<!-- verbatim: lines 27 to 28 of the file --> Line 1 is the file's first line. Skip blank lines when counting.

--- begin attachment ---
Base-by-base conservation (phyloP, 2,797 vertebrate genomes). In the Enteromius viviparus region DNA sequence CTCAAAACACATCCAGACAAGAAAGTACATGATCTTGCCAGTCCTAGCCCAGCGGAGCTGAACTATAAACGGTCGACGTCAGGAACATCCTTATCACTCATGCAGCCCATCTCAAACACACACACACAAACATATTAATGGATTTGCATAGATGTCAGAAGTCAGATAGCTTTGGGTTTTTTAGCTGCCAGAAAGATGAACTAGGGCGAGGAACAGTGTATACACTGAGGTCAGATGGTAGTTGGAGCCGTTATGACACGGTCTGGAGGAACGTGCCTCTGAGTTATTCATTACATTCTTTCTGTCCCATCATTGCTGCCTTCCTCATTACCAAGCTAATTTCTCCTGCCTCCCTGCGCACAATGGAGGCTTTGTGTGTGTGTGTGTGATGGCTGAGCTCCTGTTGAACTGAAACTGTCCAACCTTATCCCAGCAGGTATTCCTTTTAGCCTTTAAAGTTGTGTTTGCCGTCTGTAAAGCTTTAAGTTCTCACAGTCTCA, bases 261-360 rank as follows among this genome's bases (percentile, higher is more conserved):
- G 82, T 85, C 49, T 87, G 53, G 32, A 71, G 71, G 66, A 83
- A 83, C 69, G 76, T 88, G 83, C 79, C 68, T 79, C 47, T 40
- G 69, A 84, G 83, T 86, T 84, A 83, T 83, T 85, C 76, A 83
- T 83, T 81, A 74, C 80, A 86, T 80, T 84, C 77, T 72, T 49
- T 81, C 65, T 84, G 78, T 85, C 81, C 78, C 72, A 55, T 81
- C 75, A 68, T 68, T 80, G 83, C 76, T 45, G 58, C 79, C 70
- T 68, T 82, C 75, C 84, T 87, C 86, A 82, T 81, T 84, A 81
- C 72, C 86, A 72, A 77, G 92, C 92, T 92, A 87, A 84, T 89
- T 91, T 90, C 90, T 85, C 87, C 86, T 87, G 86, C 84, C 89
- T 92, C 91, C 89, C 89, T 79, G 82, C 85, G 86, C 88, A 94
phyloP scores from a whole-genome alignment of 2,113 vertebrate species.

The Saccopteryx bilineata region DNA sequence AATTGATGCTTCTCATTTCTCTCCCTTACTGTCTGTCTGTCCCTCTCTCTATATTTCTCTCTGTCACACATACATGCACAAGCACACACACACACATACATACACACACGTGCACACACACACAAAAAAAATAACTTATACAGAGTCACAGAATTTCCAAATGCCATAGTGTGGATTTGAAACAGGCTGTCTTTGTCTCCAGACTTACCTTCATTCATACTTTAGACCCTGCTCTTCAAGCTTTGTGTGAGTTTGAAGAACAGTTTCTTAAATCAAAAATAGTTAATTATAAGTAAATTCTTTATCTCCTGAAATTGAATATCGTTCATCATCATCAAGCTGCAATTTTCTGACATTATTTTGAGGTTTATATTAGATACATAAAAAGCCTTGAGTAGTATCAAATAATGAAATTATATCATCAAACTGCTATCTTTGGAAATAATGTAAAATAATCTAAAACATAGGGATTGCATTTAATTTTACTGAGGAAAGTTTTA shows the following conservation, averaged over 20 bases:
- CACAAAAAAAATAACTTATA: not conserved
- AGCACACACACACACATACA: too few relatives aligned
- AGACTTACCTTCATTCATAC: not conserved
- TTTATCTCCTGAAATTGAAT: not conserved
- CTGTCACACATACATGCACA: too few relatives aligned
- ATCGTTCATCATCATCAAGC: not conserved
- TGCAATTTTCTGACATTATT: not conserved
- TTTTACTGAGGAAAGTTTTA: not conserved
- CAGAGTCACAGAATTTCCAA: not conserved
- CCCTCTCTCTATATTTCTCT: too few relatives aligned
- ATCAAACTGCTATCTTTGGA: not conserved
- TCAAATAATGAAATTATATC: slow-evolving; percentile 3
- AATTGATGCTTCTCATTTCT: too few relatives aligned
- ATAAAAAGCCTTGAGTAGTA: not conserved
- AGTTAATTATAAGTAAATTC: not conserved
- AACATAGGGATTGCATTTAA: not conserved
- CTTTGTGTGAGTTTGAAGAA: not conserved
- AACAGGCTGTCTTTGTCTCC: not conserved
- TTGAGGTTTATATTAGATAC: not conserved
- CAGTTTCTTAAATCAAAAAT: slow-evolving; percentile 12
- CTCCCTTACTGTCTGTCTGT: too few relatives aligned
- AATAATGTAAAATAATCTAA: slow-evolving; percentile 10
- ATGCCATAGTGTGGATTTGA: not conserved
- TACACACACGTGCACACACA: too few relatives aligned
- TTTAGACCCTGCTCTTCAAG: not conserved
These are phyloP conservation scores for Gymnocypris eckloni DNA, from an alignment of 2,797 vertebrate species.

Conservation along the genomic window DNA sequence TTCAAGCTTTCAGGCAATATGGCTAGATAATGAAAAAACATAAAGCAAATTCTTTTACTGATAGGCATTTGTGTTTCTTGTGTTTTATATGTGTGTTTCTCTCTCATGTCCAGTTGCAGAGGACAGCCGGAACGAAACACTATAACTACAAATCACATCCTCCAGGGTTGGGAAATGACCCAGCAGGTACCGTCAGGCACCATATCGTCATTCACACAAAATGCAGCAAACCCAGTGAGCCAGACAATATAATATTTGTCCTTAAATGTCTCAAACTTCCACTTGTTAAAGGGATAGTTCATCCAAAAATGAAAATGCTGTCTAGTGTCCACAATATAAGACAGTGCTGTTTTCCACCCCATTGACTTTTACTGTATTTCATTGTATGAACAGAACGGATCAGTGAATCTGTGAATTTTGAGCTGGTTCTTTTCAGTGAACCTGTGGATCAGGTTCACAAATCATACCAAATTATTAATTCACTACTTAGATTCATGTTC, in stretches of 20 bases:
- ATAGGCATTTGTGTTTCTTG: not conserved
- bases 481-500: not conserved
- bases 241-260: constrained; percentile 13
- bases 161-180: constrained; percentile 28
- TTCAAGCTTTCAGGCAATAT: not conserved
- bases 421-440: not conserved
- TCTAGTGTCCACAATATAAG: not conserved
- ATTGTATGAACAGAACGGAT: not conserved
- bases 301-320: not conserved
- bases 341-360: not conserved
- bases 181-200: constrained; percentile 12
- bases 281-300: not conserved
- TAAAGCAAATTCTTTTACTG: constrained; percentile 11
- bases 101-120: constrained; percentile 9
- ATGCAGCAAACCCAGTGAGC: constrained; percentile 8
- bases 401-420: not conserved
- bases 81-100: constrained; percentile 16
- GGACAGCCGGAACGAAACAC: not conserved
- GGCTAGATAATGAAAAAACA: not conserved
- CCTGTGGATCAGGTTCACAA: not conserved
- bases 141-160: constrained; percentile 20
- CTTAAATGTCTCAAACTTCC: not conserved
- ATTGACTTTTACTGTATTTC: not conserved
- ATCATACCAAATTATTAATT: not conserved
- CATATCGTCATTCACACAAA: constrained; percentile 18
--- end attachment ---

- ATAAAAAGCCTTGAGTAGTA: not conserved
- AGTTAATTATAAGTAAATTC: not conserved